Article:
Clarifying the transmission route of Staphylococcus aureus colonizing the skin in early childhood atopic dermatitis
Read time: 1 mins
Published:25th Mar 2020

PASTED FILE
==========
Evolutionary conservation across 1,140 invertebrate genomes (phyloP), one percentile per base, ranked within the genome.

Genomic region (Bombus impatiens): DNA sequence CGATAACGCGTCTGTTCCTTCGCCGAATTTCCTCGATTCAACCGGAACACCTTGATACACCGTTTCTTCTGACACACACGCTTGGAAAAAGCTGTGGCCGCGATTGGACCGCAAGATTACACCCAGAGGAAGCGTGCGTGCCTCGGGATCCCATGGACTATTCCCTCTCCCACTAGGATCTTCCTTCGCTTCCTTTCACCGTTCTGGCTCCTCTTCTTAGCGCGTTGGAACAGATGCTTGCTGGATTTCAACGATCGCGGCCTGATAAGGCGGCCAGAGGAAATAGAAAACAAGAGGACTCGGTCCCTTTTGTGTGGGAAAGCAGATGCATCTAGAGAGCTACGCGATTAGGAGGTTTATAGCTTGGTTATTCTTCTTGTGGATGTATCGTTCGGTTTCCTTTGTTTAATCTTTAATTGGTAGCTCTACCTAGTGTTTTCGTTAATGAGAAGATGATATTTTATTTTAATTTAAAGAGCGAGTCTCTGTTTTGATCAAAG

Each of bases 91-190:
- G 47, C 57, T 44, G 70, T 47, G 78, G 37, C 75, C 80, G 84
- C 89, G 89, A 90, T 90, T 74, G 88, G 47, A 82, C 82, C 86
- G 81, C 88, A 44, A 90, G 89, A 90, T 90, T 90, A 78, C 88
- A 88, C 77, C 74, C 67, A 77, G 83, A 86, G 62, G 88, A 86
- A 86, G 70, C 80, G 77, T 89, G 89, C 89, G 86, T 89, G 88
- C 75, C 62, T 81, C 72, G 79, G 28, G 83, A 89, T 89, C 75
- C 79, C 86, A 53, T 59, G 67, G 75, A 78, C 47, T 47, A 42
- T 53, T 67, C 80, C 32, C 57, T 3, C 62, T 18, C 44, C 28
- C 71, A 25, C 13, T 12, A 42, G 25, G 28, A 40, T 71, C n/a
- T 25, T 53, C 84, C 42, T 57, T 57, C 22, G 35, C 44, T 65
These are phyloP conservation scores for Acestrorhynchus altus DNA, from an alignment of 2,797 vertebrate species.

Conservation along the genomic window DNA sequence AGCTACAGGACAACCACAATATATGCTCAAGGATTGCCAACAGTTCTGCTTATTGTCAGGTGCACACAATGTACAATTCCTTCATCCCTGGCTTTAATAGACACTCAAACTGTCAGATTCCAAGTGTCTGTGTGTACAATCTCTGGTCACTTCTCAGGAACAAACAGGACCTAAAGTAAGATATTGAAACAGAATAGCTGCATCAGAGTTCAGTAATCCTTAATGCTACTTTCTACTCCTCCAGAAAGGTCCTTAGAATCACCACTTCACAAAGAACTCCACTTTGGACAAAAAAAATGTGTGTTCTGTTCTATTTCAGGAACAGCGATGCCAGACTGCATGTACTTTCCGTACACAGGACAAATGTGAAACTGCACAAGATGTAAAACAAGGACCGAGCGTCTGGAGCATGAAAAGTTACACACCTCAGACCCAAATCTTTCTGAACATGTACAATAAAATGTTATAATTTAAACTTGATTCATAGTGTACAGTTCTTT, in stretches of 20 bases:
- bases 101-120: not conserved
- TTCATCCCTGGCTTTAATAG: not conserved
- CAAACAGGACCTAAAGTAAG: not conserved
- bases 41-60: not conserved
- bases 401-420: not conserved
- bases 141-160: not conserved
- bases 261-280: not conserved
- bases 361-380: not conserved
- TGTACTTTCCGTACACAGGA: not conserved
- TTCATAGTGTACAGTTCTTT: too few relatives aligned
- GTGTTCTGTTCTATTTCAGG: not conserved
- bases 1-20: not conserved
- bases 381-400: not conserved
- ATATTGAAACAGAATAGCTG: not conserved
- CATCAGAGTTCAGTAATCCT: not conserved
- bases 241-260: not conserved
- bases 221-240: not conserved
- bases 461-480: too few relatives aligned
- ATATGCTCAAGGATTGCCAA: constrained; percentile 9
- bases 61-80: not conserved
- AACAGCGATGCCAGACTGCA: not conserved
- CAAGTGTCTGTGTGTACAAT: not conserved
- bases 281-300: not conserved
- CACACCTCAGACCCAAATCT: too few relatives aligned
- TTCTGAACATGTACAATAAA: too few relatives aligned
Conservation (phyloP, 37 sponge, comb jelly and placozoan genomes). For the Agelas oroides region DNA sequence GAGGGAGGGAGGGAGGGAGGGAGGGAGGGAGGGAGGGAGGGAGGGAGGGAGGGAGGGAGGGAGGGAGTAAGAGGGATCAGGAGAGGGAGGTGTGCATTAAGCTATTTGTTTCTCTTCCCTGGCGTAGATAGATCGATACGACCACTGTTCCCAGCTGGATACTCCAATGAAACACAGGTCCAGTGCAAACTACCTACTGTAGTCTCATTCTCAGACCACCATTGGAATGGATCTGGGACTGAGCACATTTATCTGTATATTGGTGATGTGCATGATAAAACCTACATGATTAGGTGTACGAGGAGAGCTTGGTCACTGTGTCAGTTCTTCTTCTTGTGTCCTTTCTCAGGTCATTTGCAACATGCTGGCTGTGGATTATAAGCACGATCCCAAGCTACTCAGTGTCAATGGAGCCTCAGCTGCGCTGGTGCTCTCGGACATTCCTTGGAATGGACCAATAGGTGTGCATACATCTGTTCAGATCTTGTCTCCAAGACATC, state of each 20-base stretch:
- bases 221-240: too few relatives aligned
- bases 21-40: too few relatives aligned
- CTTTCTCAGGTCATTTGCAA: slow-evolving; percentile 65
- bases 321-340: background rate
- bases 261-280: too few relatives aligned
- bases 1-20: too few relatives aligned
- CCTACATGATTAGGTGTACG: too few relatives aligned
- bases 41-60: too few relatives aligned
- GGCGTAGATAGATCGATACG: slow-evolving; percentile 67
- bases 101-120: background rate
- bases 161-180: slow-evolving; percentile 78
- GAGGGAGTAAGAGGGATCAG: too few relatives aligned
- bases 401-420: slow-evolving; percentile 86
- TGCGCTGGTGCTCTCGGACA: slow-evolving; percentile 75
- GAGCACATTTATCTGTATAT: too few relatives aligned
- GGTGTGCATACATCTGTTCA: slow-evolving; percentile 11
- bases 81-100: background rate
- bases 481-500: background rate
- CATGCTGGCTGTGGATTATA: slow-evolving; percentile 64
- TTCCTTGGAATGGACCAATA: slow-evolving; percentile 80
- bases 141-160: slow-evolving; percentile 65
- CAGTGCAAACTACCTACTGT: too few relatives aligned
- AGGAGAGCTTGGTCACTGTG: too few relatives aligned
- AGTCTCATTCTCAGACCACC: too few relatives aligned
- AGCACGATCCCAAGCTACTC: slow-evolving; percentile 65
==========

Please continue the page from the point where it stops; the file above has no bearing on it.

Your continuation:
Background: We previously found that skin-colonizing Staphylococcus aureus in early childhood atopic dermatitis (AD) originates predominantly from the patient's nose, whereas maternal transmission did not contribute substantially to colonization. Objective: To investigate the transmission route and definitive source of skin-colonizing S aureus in early childhood AD. Methods: A total of 527 children and 32 healthy teachers from 2 kindergartens and 1 elementary school were included in the study. Children were screened for AD and categorized into 3 groups (AD, borderline, and healthy). Samples were collected from 5 to 6 different body sites, including the skin, subungual spaces, and anterior nares. The identity of colonies apparent on mannitol salt agar plates was confirmed by polymerase chain reaction amplification of the nuc gene. The genotypic composition of cultured isolates was examined by pulsed-field gel electrophoresis and analyzed with a dendrogram. Results: The total colonization rate was higher in the AD group (34.6%) than in the borderline (21.1%) and healthy groups (25.4%). In the AD group, S aureus was more frequently cultured from the subungual areas (30.8%) than the anterior nares (19.2%). To assess self-contamination or recolonization, dendrogram analysis revealed that most isolate pairs (22/23) had the same pulsed-field gel electrophoresis pattern. Conclusion: As with the anterior nares, the subungual spaces are important reservoir of skin-colonizing S aureus in early childhood AD. The transmission route for self-contamination or recolonization of S aureus appears to be from children's anterior nares to the skin through their own fingers. Child-to-child and/or teacher-to-child transmission in a classroom do not seem to be definite routes of S aureus transmission.